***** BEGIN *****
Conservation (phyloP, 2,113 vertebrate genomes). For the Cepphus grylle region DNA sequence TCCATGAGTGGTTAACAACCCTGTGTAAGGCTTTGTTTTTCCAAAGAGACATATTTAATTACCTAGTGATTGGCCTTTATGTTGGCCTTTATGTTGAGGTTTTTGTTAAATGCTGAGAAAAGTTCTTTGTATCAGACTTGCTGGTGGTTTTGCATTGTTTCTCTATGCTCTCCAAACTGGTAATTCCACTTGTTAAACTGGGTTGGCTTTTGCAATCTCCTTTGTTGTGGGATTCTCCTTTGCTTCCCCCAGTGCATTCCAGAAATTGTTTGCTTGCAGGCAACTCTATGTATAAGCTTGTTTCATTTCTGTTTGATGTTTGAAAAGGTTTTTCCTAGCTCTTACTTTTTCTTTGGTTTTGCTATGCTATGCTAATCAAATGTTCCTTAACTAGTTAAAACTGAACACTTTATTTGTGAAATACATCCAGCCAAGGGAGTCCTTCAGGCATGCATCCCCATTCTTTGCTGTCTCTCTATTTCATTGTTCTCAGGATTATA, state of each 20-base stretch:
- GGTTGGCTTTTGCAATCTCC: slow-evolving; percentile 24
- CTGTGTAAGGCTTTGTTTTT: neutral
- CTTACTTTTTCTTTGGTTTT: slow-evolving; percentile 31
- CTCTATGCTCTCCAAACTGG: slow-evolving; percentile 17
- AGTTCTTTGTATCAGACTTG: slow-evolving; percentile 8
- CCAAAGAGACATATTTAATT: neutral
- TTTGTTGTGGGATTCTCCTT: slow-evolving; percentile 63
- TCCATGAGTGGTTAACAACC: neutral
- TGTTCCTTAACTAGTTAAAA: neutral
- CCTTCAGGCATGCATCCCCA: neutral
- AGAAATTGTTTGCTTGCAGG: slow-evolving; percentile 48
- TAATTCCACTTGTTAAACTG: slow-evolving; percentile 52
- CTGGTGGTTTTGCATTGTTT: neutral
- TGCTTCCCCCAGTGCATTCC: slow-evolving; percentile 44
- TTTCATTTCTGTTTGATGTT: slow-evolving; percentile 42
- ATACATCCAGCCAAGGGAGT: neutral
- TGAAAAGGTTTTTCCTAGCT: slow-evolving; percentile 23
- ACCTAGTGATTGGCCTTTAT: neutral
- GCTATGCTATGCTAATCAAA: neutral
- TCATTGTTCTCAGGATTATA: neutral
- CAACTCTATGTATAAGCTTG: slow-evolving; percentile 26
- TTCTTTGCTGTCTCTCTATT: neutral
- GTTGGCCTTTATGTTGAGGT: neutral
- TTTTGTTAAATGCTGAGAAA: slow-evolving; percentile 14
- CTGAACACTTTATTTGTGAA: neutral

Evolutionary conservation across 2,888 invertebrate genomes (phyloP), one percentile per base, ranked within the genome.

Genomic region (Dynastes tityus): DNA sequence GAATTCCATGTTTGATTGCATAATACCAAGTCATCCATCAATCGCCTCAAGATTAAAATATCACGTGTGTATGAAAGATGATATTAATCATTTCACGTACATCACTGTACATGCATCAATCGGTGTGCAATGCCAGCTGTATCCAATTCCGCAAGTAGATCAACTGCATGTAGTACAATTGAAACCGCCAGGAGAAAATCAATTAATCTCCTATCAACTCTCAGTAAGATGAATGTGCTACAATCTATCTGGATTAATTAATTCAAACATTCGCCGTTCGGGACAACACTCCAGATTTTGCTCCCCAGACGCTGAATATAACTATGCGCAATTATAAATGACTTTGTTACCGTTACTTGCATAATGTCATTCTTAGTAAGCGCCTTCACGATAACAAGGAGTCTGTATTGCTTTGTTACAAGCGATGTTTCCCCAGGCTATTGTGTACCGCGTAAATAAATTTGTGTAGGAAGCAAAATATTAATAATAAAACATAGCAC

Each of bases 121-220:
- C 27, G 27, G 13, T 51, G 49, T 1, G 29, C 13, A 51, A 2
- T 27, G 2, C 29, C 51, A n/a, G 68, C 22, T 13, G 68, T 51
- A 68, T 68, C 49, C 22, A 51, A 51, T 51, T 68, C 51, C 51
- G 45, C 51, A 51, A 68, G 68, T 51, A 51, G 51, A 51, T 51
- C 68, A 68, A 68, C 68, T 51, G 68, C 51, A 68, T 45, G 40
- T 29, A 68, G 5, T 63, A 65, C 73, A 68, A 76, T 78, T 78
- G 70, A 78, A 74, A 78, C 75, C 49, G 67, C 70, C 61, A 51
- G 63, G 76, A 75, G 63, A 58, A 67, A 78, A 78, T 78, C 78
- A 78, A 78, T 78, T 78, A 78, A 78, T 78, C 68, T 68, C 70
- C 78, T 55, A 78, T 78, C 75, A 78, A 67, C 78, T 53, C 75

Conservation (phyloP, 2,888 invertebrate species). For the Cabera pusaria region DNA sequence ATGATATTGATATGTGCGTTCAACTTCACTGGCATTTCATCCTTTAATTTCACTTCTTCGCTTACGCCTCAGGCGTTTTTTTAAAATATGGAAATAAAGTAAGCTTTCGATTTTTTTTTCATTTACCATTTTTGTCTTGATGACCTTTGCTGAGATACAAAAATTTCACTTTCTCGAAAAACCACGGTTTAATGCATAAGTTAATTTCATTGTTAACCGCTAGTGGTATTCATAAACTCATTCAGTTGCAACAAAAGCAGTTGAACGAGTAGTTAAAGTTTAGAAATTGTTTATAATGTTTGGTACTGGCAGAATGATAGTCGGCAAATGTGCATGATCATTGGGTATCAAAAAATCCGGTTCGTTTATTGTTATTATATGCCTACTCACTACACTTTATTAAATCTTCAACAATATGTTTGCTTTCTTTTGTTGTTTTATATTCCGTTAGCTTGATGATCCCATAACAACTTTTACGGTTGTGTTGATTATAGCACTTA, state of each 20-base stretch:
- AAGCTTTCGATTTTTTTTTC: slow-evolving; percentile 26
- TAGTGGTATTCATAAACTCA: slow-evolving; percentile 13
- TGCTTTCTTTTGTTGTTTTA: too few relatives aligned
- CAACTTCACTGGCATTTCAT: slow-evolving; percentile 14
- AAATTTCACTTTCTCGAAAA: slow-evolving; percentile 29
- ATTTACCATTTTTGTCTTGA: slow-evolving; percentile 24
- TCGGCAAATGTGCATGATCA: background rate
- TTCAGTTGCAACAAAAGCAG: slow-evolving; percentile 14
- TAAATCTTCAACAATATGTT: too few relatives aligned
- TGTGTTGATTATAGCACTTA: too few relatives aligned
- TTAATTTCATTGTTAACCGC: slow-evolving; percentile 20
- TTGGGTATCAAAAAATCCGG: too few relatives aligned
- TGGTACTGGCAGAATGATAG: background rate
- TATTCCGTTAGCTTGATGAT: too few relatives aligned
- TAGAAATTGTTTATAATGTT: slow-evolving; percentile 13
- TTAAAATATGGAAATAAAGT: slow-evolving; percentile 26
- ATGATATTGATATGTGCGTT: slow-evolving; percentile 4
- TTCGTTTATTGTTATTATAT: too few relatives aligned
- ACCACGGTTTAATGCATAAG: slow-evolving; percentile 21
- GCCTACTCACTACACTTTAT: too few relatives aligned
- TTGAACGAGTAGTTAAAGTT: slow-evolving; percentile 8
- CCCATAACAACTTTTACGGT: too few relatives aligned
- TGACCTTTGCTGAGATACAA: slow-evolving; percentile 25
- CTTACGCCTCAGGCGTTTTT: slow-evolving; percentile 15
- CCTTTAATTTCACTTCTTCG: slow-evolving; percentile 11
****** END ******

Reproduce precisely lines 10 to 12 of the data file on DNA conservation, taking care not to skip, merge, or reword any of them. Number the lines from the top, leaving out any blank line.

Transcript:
- TGTTCCTTAACTAGTTAAAA: neutral
- CCTTCAGGCATGCATCCCCA: neutral
- AGAAATTGTTTGCTTGCAGG: slow-evolving; percentile 48